Gov. Whitmer Allocates Funding to Target Opioid Crisis
LANSING - Governor Whitmer announced on Monday that $80 million in federal funding will be allocated to respond to the opioid crisis.
The funding includes $36.4 million from the new state opioid response grant (SOR II) ad $43.1 million from the current state opioid response (SOR I) grant. The money will support prevention, treatment and harm reduction services with a focus on evidence-based practices which save lives.
Opioid overdoses have killed 8,000 Michigan residents. In 2018, five people died on average every day from opioid overdoes and the crisis has gotten worse during the pandemic. Emergency calls for opioid overdoses were 22% higher from April 2020 to July 2020 compared to the same period in 2019.
“The opioid epidemic has devastated families across Michigan, and we must continue to do everything we can to end it. This funding will help prevent more opioid deaths and help those struggling with addiction recover,” said Governor Whitmer. “I will continue working closely with Dr. Joneigh Khaldun and members of the Michigan Opioids Task Force to keep Michiganders safe.”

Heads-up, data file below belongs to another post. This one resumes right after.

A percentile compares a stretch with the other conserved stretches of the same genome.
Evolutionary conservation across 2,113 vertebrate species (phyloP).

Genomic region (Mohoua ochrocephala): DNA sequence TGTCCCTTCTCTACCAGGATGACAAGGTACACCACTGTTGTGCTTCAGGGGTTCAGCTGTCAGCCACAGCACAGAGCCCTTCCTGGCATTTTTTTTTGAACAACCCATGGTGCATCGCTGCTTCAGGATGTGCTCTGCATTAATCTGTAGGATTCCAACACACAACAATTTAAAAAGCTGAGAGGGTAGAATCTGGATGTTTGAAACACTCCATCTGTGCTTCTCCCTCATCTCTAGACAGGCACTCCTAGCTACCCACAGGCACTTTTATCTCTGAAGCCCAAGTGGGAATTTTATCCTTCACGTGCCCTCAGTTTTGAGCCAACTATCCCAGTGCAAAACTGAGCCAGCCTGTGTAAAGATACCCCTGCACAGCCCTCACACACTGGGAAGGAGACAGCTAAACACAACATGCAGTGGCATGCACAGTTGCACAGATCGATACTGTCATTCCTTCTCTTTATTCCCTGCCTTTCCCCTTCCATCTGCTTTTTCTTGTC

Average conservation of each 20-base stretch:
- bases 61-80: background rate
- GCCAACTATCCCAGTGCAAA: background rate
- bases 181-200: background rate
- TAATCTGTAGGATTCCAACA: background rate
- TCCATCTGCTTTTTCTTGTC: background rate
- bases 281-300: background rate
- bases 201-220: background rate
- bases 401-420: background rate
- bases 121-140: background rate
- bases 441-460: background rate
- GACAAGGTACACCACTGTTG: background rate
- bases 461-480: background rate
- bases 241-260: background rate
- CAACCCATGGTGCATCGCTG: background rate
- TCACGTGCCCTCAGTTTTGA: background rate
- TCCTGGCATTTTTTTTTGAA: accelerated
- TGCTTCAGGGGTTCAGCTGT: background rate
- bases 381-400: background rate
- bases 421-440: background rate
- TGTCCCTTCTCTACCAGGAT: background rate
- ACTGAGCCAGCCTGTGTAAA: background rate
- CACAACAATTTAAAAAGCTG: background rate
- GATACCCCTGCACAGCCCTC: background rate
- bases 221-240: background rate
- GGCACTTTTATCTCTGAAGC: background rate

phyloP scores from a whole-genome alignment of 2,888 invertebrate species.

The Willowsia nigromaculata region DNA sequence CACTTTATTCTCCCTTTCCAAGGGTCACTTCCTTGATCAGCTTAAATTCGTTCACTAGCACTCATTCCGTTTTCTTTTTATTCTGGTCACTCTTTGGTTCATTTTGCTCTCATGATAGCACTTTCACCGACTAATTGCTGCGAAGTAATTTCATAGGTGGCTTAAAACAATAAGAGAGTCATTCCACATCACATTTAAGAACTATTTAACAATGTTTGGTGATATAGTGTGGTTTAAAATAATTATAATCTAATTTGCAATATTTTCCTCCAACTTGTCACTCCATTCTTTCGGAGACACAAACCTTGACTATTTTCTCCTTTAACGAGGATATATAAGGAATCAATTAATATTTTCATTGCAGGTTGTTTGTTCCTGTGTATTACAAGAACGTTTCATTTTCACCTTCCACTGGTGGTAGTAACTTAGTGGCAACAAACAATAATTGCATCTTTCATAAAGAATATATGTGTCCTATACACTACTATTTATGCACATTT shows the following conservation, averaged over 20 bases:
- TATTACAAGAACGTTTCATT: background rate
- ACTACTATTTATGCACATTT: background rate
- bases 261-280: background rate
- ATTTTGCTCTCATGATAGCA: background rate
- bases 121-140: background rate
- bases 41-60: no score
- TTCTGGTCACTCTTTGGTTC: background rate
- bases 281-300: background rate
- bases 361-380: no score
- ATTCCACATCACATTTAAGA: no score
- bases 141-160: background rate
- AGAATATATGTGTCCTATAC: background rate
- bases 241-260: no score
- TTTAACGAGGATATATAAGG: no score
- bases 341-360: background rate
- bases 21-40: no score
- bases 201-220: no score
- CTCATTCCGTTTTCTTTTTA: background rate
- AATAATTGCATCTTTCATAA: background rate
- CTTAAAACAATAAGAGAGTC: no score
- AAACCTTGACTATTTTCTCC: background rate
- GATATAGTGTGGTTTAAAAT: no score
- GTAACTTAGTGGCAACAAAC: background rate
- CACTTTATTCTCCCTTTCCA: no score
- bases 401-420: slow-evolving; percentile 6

Michigan’s opioid crisis response is supported by federal grants from the Substance Abuse and Mental Health Administration.
“Opioid overdose continues to be an ongoing crisis in Michigan and MDHHS is acting with utmost urgency to expand services that save lives, including medications to treat opioid use disorder and naloxone, the life-saving opioid reversal medication,” said Dr. Joneigh Khaldun, Chief Medical Executive and Chief Deputy Director for Health at MDHHS. “We urge local governments, health providers, law enforcement and organizations around the state to partner with us in this vital mission.”
SOR I and SOR II grant will help the state invest in more effective tools to reduce overdose deaths which include widespread naloxone distribution and the expansion of medication to treat opioid use disorder.